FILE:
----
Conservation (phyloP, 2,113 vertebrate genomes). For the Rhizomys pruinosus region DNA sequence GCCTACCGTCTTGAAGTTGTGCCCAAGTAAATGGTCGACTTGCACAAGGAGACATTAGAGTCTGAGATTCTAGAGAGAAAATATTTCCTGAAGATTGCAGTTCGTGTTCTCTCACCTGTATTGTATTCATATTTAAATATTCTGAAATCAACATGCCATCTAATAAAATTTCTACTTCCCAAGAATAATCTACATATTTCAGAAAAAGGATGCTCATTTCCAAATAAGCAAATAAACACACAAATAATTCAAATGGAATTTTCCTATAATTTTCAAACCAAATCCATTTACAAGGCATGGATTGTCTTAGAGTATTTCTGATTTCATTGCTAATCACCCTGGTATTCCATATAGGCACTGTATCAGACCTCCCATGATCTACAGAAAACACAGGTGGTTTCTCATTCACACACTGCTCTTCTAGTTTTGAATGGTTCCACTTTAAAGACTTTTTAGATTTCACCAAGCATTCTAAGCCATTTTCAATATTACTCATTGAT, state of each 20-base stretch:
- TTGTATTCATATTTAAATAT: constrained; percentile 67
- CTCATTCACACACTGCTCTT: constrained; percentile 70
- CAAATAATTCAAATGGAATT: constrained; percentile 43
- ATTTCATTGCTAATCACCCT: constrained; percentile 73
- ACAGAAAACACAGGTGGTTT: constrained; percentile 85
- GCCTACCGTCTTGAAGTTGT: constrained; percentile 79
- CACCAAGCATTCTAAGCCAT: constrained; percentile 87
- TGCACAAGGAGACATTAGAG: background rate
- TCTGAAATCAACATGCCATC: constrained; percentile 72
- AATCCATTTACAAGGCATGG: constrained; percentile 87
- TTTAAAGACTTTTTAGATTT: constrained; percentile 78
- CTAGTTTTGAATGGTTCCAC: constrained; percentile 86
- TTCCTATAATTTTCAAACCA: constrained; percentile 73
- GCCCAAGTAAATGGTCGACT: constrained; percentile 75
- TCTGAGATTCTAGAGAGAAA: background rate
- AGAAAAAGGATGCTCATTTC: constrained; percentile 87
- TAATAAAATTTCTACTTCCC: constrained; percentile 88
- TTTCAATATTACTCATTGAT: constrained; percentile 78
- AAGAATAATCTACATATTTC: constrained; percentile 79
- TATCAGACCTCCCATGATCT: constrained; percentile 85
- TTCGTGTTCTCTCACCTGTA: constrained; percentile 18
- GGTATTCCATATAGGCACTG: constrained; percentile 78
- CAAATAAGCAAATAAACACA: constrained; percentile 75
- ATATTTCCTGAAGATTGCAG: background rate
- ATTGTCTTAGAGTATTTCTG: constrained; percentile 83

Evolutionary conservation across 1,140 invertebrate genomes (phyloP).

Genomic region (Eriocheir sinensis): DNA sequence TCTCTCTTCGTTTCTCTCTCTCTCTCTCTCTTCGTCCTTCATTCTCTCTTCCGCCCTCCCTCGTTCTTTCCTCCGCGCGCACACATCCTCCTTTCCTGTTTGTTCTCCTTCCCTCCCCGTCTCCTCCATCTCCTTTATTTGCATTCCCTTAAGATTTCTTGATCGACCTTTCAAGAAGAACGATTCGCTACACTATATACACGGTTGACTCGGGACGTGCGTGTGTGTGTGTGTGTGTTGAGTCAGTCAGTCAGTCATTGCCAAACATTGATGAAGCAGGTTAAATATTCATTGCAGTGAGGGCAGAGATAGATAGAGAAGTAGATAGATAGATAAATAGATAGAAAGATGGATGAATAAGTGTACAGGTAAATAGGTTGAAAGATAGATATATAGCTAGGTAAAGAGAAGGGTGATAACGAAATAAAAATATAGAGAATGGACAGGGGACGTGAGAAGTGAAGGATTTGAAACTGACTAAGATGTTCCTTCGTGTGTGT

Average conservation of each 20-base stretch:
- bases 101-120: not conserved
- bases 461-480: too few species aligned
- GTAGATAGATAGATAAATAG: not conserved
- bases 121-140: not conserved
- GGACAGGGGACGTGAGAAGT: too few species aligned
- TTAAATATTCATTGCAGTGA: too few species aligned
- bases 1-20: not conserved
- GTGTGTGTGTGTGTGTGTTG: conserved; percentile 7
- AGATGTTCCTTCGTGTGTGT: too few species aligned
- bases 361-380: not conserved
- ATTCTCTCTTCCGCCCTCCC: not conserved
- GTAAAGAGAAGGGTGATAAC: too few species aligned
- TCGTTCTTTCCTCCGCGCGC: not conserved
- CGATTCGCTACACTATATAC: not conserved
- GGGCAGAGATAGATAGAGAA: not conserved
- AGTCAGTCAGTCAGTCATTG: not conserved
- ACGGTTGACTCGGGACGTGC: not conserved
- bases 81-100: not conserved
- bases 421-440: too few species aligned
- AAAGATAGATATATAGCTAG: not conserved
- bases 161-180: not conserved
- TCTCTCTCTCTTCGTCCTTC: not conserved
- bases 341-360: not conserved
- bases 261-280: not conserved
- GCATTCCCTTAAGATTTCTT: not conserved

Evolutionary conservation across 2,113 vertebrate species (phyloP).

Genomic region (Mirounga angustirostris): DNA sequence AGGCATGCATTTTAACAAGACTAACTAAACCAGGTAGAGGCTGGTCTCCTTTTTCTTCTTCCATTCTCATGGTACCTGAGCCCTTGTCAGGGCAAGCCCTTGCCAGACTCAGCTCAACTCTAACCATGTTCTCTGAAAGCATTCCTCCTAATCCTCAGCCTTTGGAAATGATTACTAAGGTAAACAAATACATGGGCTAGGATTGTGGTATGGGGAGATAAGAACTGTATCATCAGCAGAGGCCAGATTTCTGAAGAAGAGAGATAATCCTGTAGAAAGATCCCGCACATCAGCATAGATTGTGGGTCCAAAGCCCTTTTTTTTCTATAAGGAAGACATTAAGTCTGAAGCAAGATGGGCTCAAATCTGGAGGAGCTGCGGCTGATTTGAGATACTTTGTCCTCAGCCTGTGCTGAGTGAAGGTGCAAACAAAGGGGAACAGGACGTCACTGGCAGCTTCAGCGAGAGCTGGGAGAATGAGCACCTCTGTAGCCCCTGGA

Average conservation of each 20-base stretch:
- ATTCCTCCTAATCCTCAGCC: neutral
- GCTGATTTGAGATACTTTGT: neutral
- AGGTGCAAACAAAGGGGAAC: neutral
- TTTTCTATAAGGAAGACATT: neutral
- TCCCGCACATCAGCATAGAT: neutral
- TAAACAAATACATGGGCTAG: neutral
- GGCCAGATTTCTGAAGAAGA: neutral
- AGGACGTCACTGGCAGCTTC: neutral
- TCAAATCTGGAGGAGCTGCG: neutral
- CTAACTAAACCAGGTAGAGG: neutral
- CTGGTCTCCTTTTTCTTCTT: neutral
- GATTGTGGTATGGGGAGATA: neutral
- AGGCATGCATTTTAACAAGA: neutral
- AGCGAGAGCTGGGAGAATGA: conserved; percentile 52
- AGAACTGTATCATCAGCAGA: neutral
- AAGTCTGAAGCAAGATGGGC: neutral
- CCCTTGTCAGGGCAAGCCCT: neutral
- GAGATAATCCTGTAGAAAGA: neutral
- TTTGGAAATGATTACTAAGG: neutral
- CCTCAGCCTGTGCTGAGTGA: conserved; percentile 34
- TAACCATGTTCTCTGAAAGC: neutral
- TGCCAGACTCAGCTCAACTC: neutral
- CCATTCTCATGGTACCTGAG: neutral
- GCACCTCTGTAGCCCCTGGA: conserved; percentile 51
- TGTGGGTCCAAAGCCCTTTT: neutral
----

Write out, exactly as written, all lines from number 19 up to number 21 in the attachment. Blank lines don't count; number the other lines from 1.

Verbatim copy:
- TTTCAATATTACTCATTGAT: constrained; percentile 78
- AAGAATAATCTACATATTTC: constrained; percentile 79
- TATCAGACCTCCCATGATCT: constrained; percentile 85